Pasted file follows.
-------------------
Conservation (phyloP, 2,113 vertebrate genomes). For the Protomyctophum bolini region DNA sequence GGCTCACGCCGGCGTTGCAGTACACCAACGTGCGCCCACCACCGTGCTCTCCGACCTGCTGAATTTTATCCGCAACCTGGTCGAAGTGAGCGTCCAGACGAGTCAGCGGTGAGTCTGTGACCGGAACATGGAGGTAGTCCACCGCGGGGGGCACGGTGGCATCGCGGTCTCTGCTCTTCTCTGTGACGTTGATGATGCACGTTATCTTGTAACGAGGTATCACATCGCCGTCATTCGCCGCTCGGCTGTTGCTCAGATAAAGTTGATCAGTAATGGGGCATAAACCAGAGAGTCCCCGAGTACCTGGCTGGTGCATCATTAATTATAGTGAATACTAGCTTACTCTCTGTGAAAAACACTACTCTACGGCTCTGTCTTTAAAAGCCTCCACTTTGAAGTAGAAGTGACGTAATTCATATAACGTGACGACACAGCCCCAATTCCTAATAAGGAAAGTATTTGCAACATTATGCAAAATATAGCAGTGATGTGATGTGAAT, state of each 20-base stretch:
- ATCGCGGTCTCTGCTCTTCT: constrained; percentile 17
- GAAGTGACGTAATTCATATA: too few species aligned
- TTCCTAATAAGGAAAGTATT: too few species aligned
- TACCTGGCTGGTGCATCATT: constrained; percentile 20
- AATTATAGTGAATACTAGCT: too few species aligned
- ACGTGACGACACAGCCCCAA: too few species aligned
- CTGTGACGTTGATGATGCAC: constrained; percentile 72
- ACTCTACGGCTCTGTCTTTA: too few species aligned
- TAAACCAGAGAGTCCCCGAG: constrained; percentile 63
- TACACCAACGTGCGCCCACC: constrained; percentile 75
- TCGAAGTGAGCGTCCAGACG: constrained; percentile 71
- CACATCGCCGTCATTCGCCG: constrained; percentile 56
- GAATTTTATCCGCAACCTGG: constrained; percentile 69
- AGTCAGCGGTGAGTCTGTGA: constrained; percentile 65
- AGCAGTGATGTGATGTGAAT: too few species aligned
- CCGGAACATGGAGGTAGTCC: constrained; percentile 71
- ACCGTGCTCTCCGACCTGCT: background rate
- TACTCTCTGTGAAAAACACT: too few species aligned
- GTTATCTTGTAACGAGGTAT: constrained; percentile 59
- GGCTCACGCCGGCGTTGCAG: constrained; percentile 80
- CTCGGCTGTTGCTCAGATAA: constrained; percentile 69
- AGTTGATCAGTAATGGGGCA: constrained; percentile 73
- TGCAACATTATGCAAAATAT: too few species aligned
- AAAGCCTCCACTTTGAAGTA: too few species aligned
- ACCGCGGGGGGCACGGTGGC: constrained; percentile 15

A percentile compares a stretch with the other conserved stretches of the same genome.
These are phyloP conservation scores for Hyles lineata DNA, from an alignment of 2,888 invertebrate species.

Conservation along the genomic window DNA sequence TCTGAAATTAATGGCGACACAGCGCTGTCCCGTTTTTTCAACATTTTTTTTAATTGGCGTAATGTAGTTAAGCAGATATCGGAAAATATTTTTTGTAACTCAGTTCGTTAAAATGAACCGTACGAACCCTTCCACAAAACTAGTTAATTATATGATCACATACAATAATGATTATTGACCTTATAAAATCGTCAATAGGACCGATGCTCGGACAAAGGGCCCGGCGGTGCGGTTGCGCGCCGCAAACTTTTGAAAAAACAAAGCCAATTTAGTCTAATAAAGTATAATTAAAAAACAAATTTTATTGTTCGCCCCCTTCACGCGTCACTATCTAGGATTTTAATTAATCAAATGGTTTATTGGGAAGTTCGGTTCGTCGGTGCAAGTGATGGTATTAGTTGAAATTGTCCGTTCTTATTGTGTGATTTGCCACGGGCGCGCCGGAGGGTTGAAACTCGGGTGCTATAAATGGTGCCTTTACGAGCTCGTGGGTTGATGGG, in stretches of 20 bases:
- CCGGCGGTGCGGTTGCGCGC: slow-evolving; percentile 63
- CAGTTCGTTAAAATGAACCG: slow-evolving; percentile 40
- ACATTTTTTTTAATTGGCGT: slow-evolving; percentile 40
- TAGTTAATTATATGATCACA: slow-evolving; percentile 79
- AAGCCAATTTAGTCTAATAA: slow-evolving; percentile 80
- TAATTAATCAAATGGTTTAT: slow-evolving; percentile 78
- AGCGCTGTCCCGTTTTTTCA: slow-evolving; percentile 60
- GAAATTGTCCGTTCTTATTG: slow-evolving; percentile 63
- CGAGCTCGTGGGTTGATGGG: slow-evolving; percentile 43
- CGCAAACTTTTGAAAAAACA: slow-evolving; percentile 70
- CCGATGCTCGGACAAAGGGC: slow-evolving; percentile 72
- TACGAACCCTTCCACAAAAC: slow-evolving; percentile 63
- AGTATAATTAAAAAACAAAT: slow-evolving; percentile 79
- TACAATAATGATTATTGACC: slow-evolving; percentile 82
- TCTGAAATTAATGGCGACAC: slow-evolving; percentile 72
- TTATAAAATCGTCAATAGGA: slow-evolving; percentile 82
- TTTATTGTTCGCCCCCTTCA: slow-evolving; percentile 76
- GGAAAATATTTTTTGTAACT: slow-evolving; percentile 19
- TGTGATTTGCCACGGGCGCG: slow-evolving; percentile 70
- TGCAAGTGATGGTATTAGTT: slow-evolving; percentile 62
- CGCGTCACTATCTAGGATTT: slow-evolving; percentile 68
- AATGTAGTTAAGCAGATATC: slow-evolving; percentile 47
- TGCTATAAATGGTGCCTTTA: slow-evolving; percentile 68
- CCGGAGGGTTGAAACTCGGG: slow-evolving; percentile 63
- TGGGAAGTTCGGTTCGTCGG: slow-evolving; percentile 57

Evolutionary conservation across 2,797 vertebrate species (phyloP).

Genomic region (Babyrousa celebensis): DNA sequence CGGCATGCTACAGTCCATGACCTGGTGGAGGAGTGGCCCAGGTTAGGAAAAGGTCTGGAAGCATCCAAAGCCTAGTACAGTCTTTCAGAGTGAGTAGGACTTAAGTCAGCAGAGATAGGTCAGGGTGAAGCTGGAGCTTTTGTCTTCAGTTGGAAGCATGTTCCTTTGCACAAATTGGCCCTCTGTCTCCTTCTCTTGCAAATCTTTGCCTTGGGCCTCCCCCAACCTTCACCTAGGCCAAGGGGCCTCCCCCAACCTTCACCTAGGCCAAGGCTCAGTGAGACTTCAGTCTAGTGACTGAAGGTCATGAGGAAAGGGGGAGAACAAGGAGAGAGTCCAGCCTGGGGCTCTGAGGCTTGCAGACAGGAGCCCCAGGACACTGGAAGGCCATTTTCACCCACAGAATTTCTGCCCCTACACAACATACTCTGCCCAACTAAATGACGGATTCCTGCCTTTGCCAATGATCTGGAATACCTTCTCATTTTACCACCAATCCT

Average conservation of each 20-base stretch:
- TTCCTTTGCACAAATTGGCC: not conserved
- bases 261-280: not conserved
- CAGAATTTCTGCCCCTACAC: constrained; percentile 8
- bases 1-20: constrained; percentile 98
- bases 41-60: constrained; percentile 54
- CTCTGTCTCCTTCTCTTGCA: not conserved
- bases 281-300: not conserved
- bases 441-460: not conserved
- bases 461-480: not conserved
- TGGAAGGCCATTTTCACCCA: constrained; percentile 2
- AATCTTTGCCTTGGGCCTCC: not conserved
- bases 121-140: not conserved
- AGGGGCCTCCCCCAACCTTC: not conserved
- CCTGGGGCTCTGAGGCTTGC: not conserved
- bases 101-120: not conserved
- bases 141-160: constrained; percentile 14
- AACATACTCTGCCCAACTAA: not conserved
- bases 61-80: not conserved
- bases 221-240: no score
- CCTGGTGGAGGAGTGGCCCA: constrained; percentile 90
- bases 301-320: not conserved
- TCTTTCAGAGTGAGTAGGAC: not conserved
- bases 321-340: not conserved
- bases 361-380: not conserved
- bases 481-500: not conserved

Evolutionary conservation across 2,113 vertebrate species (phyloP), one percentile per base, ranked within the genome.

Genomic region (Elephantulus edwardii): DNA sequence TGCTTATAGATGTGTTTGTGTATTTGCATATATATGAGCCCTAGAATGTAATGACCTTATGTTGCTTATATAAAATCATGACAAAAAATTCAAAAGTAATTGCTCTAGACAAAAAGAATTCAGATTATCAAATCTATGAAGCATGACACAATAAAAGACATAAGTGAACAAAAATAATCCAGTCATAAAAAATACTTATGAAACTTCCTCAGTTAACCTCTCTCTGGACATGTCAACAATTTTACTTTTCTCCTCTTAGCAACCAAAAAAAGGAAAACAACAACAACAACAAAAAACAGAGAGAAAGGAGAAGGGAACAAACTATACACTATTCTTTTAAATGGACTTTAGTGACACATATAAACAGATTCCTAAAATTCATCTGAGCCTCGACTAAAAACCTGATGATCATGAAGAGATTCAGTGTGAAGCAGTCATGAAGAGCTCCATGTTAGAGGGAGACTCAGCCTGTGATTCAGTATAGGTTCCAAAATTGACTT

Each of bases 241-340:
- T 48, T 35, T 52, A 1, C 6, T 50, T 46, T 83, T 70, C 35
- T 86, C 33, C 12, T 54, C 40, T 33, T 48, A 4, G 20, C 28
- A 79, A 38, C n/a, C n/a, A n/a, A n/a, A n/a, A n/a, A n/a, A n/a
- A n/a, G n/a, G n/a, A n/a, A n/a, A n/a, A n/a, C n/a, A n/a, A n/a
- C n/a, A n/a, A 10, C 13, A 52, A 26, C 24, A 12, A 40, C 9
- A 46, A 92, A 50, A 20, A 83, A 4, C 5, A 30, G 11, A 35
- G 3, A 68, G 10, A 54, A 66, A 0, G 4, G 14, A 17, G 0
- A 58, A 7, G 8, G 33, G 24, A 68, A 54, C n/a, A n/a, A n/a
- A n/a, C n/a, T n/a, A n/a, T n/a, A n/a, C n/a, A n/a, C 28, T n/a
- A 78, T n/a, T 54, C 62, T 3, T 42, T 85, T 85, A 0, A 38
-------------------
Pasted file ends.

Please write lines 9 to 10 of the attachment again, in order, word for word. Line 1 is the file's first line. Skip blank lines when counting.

- ACTCTACGGCTCTGTCTTTA: too few species aligned
- TAAACCAGAGAGTCCCCGAG: constrained; percentile 63